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Top Tips for Novice Obstacle Course Runners

Tips and Advice

Hey  guys and girls,

Here is our 1st blog post of 2014 on our newly designed website which I must give credit to A.P.T athlete Richard O’Connor for his re-design work.

This is a guest blog post from another A.P.T athlete and seasoned obstacle course/mud runner Julie Norris which I thought would be useful with so many of our athletes about to undertake this years Winter Major Series run in just a few short weeks and the start of the 2014 season with loads of other runs that you may be interested in…..

1.¬† ¬†Get the footwear right – it’s easy to be like Bambi on ice unless you are prepared. Whichever race you choose there will be mud and there will be¬†¬†¬† hills; staying upright isn’t as easy as you think. Ideally go for a pair of cheap trail shoes which you keep for obstacle races so you don’t mind them getting ruined. Oh, and tie those laces with an extra knot or two!

2. Make sure you’re dressed appropriately – compression tops are ideal as they won’t get stuck on obstacles, they dry out quick and they will keep you warm. A lot of these events involve water and a lot are run in the winter. Don’t underestimate how cold the water may be. Avoid anything cotton and go for quick drying materials.

3. It’s difficult to train for these events as you never quite know what to expect. Don’t feel you have to be able to run the whole distance before the day – although a 10k race obviously covers 10k, the obstacles break it up. The training at A.P.T will be ideal as it will make you generally strong all over as well as improving your general fitness and most importantly stamina, so you’re ready to take on whatever they decide to throw at you. Add a couple of off road runs with some hills in and you should be confident of finishing strong.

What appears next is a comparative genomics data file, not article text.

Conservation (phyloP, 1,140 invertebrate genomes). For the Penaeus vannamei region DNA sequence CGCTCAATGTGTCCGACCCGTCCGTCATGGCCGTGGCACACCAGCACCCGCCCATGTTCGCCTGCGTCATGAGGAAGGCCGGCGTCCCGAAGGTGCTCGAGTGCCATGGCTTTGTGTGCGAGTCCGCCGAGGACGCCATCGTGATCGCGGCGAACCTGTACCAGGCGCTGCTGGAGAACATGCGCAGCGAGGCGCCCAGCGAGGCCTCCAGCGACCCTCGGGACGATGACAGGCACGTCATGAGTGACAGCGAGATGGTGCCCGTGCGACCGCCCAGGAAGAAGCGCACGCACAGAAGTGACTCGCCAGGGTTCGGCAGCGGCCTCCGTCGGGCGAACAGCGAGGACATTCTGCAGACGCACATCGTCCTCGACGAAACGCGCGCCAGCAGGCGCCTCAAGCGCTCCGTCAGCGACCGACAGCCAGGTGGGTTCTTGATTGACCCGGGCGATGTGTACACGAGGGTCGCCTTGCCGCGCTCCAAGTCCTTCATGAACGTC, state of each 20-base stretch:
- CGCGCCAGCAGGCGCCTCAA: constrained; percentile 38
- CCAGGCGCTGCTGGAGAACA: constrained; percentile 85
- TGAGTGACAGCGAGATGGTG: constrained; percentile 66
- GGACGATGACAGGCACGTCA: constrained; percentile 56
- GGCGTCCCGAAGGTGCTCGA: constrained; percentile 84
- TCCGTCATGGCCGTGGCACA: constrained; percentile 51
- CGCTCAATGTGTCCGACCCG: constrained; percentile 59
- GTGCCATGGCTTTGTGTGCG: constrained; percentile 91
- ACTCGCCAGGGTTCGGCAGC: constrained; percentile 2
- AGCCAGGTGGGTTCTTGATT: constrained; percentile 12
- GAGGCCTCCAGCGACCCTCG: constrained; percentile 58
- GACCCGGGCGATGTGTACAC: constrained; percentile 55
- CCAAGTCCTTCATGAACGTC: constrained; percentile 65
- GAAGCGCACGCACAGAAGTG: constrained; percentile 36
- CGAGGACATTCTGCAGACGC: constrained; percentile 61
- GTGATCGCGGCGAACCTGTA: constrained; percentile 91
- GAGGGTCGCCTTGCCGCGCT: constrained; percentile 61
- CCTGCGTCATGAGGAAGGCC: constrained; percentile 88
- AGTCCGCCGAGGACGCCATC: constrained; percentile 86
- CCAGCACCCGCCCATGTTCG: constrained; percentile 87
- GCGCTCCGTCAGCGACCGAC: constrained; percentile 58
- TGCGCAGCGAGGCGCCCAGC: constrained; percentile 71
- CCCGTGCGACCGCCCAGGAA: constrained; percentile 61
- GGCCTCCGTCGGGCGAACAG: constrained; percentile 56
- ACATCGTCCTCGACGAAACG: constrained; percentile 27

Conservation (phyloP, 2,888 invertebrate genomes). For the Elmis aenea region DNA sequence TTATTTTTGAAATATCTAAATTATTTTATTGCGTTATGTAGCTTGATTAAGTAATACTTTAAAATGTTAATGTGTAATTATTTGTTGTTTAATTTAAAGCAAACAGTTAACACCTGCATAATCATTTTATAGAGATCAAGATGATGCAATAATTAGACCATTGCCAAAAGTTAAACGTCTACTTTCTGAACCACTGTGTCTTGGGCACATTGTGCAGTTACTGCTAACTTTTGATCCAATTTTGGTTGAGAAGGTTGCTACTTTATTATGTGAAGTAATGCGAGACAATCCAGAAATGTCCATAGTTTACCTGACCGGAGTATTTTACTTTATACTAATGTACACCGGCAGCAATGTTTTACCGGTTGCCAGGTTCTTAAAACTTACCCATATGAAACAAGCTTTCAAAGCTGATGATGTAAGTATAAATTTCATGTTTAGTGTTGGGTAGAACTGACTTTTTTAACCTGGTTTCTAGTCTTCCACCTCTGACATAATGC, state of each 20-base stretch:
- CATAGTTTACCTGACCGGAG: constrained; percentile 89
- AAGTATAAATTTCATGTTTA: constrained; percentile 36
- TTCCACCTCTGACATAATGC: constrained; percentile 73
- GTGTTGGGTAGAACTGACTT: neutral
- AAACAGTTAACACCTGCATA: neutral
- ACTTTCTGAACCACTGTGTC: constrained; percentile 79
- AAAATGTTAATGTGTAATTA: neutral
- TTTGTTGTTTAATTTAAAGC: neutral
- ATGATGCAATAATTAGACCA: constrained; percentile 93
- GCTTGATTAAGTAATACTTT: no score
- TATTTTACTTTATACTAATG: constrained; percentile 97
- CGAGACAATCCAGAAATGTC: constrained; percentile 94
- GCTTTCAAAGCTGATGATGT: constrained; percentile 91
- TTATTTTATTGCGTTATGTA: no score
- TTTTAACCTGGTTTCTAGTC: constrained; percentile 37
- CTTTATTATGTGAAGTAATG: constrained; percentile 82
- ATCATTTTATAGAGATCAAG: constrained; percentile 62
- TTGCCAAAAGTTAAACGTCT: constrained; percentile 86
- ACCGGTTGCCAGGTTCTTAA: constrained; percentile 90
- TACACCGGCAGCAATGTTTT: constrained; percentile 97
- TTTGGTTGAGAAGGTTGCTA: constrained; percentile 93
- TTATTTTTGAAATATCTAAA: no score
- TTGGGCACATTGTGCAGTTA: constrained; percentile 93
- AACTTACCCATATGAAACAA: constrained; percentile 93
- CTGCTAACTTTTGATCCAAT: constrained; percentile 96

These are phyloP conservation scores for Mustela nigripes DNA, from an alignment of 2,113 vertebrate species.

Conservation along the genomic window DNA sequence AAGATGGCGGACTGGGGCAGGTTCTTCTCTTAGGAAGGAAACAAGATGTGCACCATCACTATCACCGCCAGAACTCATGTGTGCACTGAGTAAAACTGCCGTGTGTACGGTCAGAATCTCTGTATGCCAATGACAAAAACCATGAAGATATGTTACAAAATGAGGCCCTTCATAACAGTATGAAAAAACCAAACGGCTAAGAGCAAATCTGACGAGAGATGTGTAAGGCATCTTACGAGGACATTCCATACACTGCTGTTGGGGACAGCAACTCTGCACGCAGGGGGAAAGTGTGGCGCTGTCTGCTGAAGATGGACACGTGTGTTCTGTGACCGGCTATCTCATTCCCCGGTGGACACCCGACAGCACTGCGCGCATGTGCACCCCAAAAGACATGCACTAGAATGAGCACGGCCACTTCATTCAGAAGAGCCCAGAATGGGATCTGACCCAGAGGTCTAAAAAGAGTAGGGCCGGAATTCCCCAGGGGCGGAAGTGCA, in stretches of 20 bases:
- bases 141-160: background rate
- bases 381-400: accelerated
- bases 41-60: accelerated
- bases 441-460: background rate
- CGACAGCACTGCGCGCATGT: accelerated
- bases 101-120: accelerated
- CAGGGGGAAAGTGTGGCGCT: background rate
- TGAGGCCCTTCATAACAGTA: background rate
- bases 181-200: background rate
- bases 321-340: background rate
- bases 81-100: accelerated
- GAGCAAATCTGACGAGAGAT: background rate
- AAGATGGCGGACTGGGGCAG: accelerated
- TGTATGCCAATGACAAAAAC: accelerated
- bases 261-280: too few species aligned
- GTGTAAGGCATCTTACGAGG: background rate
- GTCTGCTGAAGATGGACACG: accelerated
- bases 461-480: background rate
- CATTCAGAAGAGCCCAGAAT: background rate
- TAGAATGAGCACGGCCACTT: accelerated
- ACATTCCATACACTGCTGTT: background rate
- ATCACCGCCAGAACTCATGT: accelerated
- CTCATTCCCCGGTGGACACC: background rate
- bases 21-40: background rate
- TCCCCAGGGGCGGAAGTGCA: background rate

4. These events are great fun – but it can be a bit daunting when you get to the start and see some of the obstacles. Not to mention the pre race briefings and the waiver forms where you literally sign your life away!! That’s the insurance culture for you… Don’t be put off – get out there and enjoy it, and I’m sure you will surprise yourself at how much you will love it. You will always see someone who is less fit than you are. Encourage them and help them. Someone else will do the same for you when you need

5. Bring a spare set of warm clothes easy to change into afterwards! You might be stripping in a car park and you might be shivering… (My sister learned that skinny jeans weren’t ideal after she needed help getting dressed!)

6. Challenge yourself; the sense of achievement every time you up the intensity/difficulty/distance is well worth it. It’s amazing how quick you can get the bug for mud and ice cold water. There’s loads of races from 5k right up to 20 miles, and people are always willing to help you if you’re struggling. These events are not about a finishing time – I’ve never checked mine, and many events now don’t even give you a timing chip. Forget the time, do your best, and if you found it easy choose a harder one next time. And if you found it tough choose a harder one next time and look forward to the challenge :)

7. Take a can of coke for afterwards!! A tip I picked up off some outward bounds instructors. I’m not suggesting you will drinking from the lake, but it’s almost impossible to avoid swallowing some water on these courses which can upset your stomach. Coke and all it’s ‘goodness’ helps kill off bacteria – not exactly scientific research but it’s widely used by canoeists and triathletes and they swear by it. Makes you wonder what’s in it! I’ve had one after every race and not been sick yet – but a few friends have so they now carry a can for future races.

So there you have it, hopefully, you can learn a thing or two from someone who lives for this kind of thing………

Thanks Jules ;)